• An expensive bag: $210. Again, ouch. But there are a couple reasons for this. One, a good work bag needs to be large and durable enough that it can carry all your crap — which, during interview season, includes that bulky monstrosity, a padfolio, and for me, snacks — which automatically bumps up the price of any designer bag. Two, your bag is the most easily-identifiable purchase in terms of its brand and quality — the label is right there on it! That means carrying an easily-identifiable “expensive” bag is a weird signifier that makes people think the rest of your apparel is probably more expensive than it is. I decided pretty early on that Kate Spade was going to be my “starter” handbag brand of choice — I like their designs, the price point isn’t ridiculous, and they actually have legit sales every so often. I knew a bag upgrade was imminent, so I’ve been stalking one particular bag for almost a year before it finally went on sale during early summer — the Margot. It’s large enough to hold my laptop and padfolio, plus other essentials: I got it in a beautiful black leather that’s pretty forgiving of dirt and scuff-marks, and most of all, it’s from a great brand without being ridiculously expensive. Because I got it on sale, it ended up being about $150 less than its normal retail price, so while still pricey, it feels like a good deal.
  • Suits: $390. I finally wound up with four really nice suits; black, black pinstripe, dark gray, and light gray. I bought a black pantsuit from Ann Taylor during a sale, which ended up running to $110. My secret weapon here was discovering how to suit-shop on ThredUp, an online consignment store. It has a HUGE selection of suits from excellent brands, but obviously, the most important part of buying a suit is making sure the fabric matches, and Thredup doesn’t sell suits as a whole. However, they do let you see “other items from seller,” and chances are, if someone is selling a suit whole (as opposed to mismatched separates), it’s pretty easy to find the matching piece in their “bag.” This was hugely time-consuming — I’d basically queue up Netflix and browse Thredup for an hour multiple nights a week, and ended up buying and returning a few times before I got suits I was happy with. But it worked out, because I wound up with THREE really nice — and almost-new — suits from Theory and Tahari, which normally retail for $600-900 new — for the low, low price of $280. One actually came with the tags still on. (I was also advised to check out Nordstrom Rack for suits, but they didn’t have too much while I was on my shopping spree.)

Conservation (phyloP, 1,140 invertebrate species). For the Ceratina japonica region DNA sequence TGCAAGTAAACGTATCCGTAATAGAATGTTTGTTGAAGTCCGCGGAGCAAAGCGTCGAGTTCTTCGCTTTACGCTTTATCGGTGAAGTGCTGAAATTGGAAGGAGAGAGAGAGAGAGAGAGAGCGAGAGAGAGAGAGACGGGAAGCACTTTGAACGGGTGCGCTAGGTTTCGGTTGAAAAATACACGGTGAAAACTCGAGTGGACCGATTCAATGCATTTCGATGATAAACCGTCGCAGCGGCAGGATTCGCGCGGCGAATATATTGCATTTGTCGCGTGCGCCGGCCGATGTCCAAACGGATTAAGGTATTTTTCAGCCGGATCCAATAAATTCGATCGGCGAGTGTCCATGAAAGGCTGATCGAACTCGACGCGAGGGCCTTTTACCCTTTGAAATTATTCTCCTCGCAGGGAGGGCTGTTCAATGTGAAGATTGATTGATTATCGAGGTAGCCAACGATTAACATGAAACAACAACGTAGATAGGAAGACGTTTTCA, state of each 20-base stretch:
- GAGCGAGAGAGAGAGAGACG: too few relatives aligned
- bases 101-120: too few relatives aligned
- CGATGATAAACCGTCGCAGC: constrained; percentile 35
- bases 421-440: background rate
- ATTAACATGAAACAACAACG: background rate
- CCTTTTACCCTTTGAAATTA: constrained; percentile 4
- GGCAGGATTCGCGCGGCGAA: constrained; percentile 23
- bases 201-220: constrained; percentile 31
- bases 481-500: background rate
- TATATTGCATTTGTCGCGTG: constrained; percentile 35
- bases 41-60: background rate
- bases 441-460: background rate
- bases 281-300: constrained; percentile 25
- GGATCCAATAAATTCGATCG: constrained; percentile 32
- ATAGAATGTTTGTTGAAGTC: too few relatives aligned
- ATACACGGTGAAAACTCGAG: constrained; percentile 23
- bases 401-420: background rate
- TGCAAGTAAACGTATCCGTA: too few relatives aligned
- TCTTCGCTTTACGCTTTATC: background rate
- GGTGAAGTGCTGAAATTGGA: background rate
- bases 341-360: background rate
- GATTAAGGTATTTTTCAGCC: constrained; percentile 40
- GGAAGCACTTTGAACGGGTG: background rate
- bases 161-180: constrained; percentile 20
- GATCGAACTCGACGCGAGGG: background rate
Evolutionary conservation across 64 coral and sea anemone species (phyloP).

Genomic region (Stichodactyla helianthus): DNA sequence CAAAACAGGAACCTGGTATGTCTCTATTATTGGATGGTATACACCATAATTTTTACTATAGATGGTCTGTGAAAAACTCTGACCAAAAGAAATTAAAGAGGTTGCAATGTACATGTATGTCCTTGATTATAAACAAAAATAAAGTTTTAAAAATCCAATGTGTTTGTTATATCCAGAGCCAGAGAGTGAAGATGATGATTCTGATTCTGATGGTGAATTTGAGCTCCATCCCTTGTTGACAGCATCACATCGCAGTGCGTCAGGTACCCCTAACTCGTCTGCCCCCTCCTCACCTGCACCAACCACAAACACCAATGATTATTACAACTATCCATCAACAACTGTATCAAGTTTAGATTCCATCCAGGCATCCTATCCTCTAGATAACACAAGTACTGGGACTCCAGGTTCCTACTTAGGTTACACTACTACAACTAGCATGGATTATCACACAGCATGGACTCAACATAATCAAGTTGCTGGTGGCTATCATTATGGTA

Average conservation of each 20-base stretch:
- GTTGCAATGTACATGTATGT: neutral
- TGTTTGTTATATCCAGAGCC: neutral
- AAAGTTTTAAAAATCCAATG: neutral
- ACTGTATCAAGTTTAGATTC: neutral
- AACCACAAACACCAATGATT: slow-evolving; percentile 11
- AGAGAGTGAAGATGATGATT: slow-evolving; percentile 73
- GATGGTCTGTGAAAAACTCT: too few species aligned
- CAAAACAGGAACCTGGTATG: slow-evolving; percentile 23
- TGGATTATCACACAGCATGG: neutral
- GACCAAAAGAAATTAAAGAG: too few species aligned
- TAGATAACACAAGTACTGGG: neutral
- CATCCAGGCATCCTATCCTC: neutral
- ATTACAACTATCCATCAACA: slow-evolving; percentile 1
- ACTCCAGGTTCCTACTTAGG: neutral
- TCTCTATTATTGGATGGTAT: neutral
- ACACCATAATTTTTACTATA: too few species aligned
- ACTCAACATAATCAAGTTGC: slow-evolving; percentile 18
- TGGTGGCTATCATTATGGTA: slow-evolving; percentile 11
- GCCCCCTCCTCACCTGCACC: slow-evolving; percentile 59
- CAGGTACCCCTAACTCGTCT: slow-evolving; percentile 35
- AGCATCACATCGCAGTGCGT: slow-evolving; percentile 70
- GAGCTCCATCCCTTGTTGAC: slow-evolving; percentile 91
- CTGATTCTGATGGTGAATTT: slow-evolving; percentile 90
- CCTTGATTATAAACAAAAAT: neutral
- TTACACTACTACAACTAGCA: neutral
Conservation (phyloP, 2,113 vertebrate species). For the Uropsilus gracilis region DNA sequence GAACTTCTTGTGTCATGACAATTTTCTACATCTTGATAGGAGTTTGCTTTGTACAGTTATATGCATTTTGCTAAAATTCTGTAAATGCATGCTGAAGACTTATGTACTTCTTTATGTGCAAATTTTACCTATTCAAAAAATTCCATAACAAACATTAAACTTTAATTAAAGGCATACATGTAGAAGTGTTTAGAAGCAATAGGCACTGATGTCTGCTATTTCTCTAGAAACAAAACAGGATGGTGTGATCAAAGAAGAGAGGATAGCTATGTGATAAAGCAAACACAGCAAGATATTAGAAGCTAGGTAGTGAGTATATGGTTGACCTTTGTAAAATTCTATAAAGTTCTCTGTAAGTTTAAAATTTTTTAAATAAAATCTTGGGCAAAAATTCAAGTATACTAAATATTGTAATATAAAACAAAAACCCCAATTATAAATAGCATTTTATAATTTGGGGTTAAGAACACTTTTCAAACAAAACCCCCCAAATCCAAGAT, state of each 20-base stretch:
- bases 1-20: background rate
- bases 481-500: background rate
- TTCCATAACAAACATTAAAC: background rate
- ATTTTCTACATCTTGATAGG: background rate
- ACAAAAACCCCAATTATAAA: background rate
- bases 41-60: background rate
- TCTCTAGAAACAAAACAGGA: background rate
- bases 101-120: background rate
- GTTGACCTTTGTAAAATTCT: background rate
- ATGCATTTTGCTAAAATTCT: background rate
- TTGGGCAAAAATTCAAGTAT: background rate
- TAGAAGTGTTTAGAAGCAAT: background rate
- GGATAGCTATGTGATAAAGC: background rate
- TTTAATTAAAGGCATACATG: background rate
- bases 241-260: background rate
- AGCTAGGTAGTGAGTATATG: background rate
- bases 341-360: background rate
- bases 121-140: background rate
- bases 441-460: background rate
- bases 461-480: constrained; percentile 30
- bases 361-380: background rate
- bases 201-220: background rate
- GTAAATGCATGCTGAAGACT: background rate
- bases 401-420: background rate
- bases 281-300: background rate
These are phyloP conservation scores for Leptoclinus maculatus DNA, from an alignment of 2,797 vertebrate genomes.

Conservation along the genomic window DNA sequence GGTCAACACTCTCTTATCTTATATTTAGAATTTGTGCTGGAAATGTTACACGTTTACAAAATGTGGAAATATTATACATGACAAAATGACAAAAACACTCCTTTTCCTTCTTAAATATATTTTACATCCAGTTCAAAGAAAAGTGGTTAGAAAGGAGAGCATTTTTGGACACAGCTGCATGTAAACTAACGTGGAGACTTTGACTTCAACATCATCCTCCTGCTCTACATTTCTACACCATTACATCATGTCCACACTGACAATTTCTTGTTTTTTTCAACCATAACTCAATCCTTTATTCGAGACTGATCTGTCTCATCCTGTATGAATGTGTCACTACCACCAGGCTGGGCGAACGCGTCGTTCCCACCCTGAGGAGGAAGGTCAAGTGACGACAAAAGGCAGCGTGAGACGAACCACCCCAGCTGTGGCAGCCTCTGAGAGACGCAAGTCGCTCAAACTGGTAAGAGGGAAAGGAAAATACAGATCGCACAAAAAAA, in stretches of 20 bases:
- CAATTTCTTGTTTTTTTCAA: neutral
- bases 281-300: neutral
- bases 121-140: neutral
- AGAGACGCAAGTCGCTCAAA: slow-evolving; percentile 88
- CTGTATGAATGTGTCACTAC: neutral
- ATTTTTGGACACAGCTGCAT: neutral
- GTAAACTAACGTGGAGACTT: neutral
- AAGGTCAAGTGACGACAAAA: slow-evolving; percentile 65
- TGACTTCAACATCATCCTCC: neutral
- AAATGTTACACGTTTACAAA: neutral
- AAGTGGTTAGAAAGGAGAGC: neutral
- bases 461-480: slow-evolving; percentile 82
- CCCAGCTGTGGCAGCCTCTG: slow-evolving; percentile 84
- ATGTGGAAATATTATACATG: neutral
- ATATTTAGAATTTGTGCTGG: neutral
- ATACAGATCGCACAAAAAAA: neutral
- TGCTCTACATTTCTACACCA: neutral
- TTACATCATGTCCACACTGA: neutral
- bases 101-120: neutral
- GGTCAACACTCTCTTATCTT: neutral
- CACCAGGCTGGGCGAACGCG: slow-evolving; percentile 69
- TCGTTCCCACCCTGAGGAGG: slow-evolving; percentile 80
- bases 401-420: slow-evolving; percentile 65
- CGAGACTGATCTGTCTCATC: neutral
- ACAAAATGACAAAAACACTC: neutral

Total: $850.
There’s still clearly a few things I hope to add to my wardrobe, but considering I spend most of the year in sunny California, a coat is not high on my list of priorities (my J. Crew peacoat is a few years old, but still in good shape), so I’m pretty happy with how things turned out. If there’s any advice I could give: if you think a professional wardrobe is imminent in your future, start shopping early. You can get amazing deals and generally buy branded stuff for a lot cheaper than advertised, but shopping over a couple of weeks, as opposed to a few months, means you’ll likely end up paying a lot more than you’d like for clothes.
Second, buy neutral when you’re first starting out. I’m slated to wear more black, gray and navy than ever before in my life (and as someone whose wardrobe generally looks like a rainbow threw up on it, this is a first), but the way I see it, the ~statement~ heels/bag can wait until I’m actually making an income, and in the meantime, the clothes I have go with everything (including, hopefully, new brighter-colored acquisitions down the line).
Third, spend a lot of time in brick-and-mortar stores, but buy everything online. Online stores — particularly the ones good for professional wardrobes, like J. Crew and Ann Taylor — tend to have better (and more frequent) sales, so if you stake out the things you like, you can watch them from afar online until they’re at a sales price you feel good about (and they will nearly always get to a sales price — I’ve yet to keep my eye on anything that sold out without going on sale first). Also, it helps you get a really good sense of your sizes, making it easier to turn around and buy similar pieces from online consignment stores at a fraction of the cost.
Finally, don’t let yourself get pushed into buying shit you don’t need from pushy sales girls. This is a major reason I did 90% of my shopping online — because salesgirls see people “investing” in wardrobes as a legit gold mine. Few people know what they’re doing and everyone expects to part with a large chunk of change, so it’s easy to find yourself at the register, forking out for bright red statement heels and an oversized necklace because a salesgirl INSISTED they went so well with the single white blouse you went in to purchase.
What are your tips for buying professional clothes on a budget? I still need all the help I can get, so please sound off in the comments.
Meghan Koushik is a cheese enthusiast and law student in California. You can find her on Instagram.

Image via Unsplash